Republicans, as opposed to those tax increases as expected, also turned their anger on Tuesday against proposed tax breaks they portrayed as subsidies for wealthy elites rather than help for the poor and middle class. Electric vehicles became a rallying symbol as class-warfare overtones echoed through a committee session.
WASHINGTON — To pay for the massive social plans that President Joe Biden envisions, House Democrats began serious work Tuesday on a maneuver worthy of the most agile circus acrobats. They’re looking to squeeze revenue from the elite 2% of Americans who earn more than $400,000 a year while leaving untouched everyone else — who Biden has pledged won’t see any tax increases.
The Democrats are proposing that the top tax rate rise back to 39.6% on individuals earning more than $400,000 — or $450,000 for couples — in addition to a 3% surtax on wealthier Americans with adjusted income beyond $5 million a year. For big business, the proposal would lift the corporate tax rate from 21% to 26.5% on companies’ annual income over $5 million.
“Look, I don’t want to punish anyone’s success, but the wealthy have been getting a free ride at the expense of the middle class for too long,” Biden tweeted Tuesday. “I intend to pass one of the biggest middle class tax cuts ever — paid for by making those at the top pay their fair share.”
The reach for revenue from the wealthy was even billboarded at the ultra-chic Met Gala in Manhattan Monday night. Rep. Alexandria Ocasio-Cortez, D-N.Y., a leading House progressive, wore a white gown with “Tax the Rich” in giant red letters emblazoned on the back (designer Aurora James).
For middle- and low-income people, tax help, not increase, is on offer as the House Ways and Means Committee digs into debate and drafting of tax proposals to both fund and buttress Biden’s ambitious $3.5 trillion rebuilding plan that includes spending for child care, health care, education and tackling climate change.
It’s an opening bid at a daunting moment for Biden and his allies in Congress as they assemble the “Build Back Better” package considered by some on par with the Great Society of the 1960s or even the New Deal of the 1930s Depression.
The proposals call for $273 billion in tax breaks for renewable energy and “clean” electricity, including $42 billion for electric vehicles and $15 billion for a “green workforce” and environmental items. Increases in the child tax credit to $300 a month per child under 6 and $250 monthly per child 6-17, which came in coronavirus relief legislation earlier this year, would be extended through 2025.
The House Energy and Commerce Committee, meanwhile, advanced proposals promoting clean electricity, investments in electric vehicles and other climate provisions. The 30-27 vote along party lines sends the energy measure forward as part of House Speaker Nancy Pelosi’s goal to approve the huge overall package. The energy panel’s $456 billion slice is the most consequential for dealing with climate change and greenhouse gas emissions, along with the tax breaks debated by the Ways and Means Committee.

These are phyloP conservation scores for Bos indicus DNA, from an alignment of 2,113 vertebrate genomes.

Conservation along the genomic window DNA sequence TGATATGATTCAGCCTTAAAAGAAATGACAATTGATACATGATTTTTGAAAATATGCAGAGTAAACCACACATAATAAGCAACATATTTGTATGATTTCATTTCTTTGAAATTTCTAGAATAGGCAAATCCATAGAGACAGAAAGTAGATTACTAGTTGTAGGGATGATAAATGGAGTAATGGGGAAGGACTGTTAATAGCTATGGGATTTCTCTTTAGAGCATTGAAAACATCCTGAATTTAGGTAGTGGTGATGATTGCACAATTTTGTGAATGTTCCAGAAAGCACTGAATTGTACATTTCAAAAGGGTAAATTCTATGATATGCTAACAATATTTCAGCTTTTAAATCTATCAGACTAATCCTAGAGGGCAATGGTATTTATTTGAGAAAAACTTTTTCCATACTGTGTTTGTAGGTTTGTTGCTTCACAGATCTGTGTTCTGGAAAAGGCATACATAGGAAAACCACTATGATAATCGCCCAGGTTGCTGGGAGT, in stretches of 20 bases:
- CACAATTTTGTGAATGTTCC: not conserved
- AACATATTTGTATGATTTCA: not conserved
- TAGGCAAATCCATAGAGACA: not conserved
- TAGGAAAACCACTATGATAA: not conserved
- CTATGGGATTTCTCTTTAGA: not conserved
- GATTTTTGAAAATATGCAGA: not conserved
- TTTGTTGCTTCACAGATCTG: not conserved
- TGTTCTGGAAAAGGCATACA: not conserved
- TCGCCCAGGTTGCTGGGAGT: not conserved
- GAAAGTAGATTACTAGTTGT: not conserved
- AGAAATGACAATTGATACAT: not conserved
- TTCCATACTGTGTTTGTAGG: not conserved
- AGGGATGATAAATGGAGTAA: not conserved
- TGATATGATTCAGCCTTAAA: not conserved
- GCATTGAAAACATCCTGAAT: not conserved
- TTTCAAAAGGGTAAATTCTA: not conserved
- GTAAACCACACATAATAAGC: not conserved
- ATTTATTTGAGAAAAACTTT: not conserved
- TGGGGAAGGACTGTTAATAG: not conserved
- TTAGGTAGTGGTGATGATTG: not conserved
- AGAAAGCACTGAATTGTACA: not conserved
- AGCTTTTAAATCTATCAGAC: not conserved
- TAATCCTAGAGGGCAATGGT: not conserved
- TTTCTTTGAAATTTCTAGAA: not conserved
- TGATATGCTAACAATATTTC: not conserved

The Democratic proposals would invest $150 billion in grants to encourage power companies to provide “clean electricity” from renewable sources such as wind and solar. Electricity suppliers would receive grants based on how much clean electricity they provide, as part of Biden’s plan to stop climate-damaging fossil fuel emissions from U.S. power plants by 2035. All GOP lawmakers are expected to vote against the overall legislation. But Republicans are largely sidelined as Democrats rely on a budget process that will allow them to approve the proposals on their own — if they can muster their slight majority in Congress.
Democrats have no votes to spare to enact Biden’s agenda, with their slim hold on the House and with the Senate split 50-50, with Vice President Kamala Harris as the tiebreaker, if there is no Republican support. But one Democratic senator vital to the bill’s fate, Joe Manchin of West Virginia, says the cost will need to be slashed to $1 trillion to $1.5 trillion to win his support. Manchin also has said he will not support a number of clean energy and climate provisions pushed by Democrats.
A day earlier, Biden appeared to respond to concerns about the plan’s size, saying the cost “may be” as much as $3.5 trillion and would be spread out over 10 years as the economy grew. Republican lawmakers, who have denounced the Democratic spending plan as socialist and job-killing, also went after proposed tax breaks on Tuesday.
The Democrats propose to extend to five years the current $7,500 electric vehicle tax credit, with another $4,500 if a car is made by union workers, and $500 more for a U.S.-made battery. But Republicans painted electric vehicles as a bourgeois-bohemian accessory to be subsidized by taxpayers, the latest symbol of excess. “Speaking of outrageous green welfare, this bill allows a near-millionaire family to buy a $75,000 Beamer, Jaguar or Benz luxury electric vehicle — and their maid is forced to send them a $12,500 subsidy from her taxes,” said Rep. Kevin Brady of Texas, the panel’s senior Republican. “Why are blue-collar workers, nurses, teachers and firefighters subsidizing the wealthy and big business with a quarter of a trillion dollars in green welfare checks?”
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